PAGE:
Authors: Hareesh TP.B. KrishnaTitus K Mathew

The emergence of cosmic space as cosmic time progresses is an exciting idea advanced by Padmanabhan to explain the accelerated expansion of the universe. The generalization of Padmanabhan’s conjecture to the non-flat universe has resulted in scepticism about the choice of volume such that the law of emergence can not be appropriately formulated if one uses proper invariant volume. The deep connection between the first law of thermodynamics and the law of emergence \cite{mahith}, motivate us to explore the status of the first law in a non-flat universe when one uses proper invariant volume. We have shown that the first law of thermodynamics, $dE = TdS +WdV$ cannot be formulated properly for a non-flat universe using proper invariant volume. We have also investigated the status of the first law of the form $-dE = TdS$ in a non-flat universe. We have shown that the energy change dE within the horizon and the outward energy flux are not equivalent to each other in a non-flat universe when we use the proper invariant volume. We have further shown that the consistency between the above two forms of the first law claimed in Ref. \cite{caiakb} will hold only with the use of the areal volume of the horizon. Thus, a consistent formulation of the above two forms of the first law of thermodynamics demands the use of areal volume.

Authors: Alek BedroyaCumrun Vafa

In this paper, we propose a new Swampland condition, the Trans-Planckian Censorship Conjecture (TCC), based on the idea that in a consistent quantum theory of gravity sub-Planckian quantum fluctuations should remain quantum and never become larger than the Hubble horizon and freeze in an expanding universe. Applied to the case of scalar fields, it leads to conditions that are similar to the refined dS Swampland conjecture. For large field ranges, TCC is stronger than the dS Swampland conjecture but it is weaker for small field ranges. In particular for asymptotic regions of field space, TCC leads to a bound $|V’|\geq {2\over \sqrt{(d-1)(d-2)}}V$, which is consistent with all known cases in string theory. Like the dS Swampland conjecture, the TCC forbids long-lived meta-stable dS spaces, but it does allow sufficiently short-lived ones.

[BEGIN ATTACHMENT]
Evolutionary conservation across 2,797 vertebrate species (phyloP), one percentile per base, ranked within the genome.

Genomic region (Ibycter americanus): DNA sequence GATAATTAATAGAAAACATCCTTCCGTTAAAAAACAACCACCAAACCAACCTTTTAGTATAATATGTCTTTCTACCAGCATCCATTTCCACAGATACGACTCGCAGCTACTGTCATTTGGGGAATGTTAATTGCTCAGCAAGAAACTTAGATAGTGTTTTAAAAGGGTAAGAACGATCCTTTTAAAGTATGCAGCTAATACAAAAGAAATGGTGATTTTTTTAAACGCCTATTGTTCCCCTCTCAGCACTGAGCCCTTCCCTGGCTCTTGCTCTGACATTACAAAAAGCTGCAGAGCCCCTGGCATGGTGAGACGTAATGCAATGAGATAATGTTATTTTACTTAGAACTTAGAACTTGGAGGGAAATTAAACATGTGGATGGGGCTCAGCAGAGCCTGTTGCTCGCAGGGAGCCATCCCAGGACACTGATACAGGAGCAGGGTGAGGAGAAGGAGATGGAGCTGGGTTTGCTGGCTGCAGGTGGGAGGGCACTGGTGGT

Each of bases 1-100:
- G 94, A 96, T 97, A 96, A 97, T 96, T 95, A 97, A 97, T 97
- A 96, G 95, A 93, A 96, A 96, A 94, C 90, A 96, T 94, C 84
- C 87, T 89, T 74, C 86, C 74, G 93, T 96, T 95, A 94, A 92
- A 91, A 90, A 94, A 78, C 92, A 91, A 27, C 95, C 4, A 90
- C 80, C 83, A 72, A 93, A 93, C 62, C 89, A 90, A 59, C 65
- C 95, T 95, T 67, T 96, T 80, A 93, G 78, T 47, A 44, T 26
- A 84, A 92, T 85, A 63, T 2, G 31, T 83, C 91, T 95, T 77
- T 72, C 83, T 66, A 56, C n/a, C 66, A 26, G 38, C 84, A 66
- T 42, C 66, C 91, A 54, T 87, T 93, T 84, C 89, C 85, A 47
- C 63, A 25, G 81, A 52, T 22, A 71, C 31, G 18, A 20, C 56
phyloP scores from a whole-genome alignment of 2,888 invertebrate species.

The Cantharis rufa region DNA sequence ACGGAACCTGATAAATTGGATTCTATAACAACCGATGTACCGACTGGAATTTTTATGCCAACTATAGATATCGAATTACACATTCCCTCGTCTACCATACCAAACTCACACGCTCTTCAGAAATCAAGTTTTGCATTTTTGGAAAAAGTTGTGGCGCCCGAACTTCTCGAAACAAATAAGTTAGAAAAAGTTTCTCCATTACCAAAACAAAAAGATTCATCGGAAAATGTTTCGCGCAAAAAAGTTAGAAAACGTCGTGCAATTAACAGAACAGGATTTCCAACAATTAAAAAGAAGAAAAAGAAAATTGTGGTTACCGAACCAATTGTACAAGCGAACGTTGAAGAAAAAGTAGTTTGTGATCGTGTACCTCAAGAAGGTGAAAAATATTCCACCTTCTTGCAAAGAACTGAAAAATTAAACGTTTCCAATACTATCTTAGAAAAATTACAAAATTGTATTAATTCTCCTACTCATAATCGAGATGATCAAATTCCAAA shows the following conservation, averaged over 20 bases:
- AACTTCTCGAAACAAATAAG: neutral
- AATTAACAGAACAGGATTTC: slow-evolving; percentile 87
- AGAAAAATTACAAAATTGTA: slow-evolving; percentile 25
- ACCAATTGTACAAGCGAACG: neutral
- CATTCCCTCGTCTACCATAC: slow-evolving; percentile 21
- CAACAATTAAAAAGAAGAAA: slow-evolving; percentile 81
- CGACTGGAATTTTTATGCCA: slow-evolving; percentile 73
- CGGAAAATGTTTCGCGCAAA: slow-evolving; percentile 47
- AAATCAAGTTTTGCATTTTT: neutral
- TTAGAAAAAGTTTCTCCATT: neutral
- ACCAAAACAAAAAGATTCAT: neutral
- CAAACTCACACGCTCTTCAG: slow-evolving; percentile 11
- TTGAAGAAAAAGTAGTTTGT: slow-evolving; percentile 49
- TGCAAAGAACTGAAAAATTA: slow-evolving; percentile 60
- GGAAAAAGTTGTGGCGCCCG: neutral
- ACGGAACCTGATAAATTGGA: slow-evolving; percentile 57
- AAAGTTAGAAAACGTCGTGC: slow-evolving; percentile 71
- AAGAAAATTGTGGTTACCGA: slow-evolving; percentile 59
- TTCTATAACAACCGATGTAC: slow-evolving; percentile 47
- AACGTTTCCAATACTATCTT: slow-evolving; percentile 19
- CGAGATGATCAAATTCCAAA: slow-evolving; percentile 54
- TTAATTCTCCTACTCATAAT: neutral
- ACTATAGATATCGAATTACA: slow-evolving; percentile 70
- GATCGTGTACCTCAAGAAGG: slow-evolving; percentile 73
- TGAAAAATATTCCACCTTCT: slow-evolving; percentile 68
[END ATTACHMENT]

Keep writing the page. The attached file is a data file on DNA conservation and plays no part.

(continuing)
2019年9月28日 星期六 上午6:12 | Philsci-Archive: No conditions. Results ordered -Date Deposited.
Eder, Anna-Maria A. (2019) Evidential Probabilities and Credences. The British Journal for the Philosophy of Science. ISSN 1464-3537
2019年9月27日 星期五 下午6:00 | Guglielmo Mazzola, Pauline J. Ollitrault, Panagiotis Kl. Barkoutsos, and Ivano Tavernelli | PRL: General Physics: Statistical and Quantum Mechanics, Quantum Information, etc.

Author(s): Guglielmo Mazzola, Pauline J. Ollitrault, Panagiotis Kl. Barkoutsos, and Ivano Tavernelli

We introduce a quantum Monte Carlo inspired reweighting scheme to accurately compute energies from optimally short quantum circuits. This effectively hybrid quantum-classical approach features both entanglement provided by a short quantum circuit, and the presence of an effective nonunitary operator…

[Phys. Rev. Lett. 123, 130501] Published Fri Sep 27, 2019

2019年9月24日 星期二 上午8:00 | Latest Results for Foundations of Physics


We review several no-go theorems attributed to Gisin and Hardy, Conway and Kochen purporting the impossibility of Lorentz-invariant deterministic hidden-variable model for explaining quantum nonlocality. Those theorems claim that the only known solution to escape the conclusions is either to accept a preferred reference frame or to abandon the hidden-variable program altogether. Here we present a different alternative based on a foliation dependent framework adapted to deterministic hidden variables. We analyse the impact of such an approach on Bohmian mechanics and show that retrocausation (that is future influencing the past) necessarily comes out without time-loop paradox.

2019年9月23日 星期一 上午8:00 | Markus Arndt | Nature Physics – Issue – nature.com science feeds

Nature Physics, Published online: 23 September 2019; doi:10.1038/s41567-019-0663-9

Matter-wave interference experiments demonstrate quantum superposition of molecules consisting of up to 2,000 atoms—the heaviest objects to show this quantum behaviour to date. This provides a bound on potential modifications to quantum mechanics.

2019年9月23日 星期一 上午8:00 | Schneider M. | The British Journal for the Philosophy of Science Advance Access

The ‘Cosmological Constant Problem’ (CCP) has historically been understood as describing a conflict between cosmological observations in the framework of general relativity (GR) and theoretical predictions from quantum field theory (QFT), which a future theory of quantum gravity ought to resolve. I argue that this view of the CCP is best understood in terms of a bet about future physics made on the basis of particular interpretational choices in GR and QFT respectively. Crucially, each of these choices must be taken as itself grounded in the success of the respective theory for this bet to be justified.